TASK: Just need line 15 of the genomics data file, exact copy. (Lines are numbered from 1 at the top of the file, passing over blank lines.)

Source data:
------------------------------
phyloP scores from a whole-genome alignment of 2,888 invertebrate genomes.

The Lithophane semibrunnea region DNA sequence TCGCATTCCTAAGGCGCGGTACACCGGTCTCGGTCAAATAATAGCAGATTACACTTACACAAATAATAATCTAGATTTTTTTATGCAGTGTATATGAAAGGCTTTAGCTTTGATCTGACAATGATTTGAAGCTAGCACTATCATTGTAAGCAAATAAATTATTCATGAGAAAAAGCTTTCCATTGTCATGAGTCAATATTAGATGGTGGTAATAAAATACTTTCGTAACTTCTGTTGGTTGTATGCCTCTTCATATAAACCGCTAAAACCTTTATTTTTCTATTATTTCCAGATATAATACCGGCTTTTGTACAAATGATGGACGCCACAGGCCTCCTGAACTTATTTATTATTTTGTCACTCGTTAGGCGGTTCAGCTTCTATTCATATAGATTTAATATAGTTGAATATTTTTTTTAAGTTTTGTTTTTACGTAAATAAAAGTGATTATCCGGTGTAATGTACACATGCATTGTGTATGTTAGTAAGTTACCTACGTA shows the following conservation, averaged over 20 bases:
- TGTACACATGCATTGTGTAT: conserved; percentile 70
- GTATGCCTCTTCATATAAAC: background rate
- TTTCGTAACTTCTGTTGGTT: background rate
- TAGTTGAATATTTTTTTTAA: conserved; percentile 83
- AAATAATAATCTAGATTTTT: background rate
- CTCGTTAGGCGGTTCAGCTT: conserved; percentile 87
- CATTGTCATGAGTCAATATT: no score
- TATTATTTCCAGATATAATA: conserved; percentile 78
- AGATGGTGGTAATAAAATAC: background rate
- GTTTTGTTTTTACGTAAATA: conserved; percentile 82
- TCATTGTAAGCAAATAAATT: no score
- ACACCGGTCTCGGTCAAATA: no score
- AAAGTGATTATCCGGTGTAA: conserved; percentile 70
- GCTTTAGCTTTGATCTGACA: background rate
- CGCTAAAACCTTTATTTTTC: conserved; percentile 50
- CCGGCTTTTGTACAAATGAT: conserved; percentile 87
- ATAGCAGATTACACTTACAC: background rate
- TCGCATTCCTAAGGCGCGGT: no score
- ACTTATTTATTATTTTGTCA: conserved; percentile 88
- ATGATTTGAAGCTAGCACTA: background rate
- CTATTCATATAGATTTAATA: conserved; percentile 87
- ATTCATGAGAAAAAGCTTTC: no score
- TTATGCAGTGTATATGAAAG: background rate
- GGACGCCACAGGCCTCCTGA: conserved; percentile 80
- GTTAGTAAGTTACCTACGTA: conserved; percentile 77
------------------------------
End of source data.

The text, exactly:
- AAAGTGATTATCCGGTGTAA: conserved; percentile 70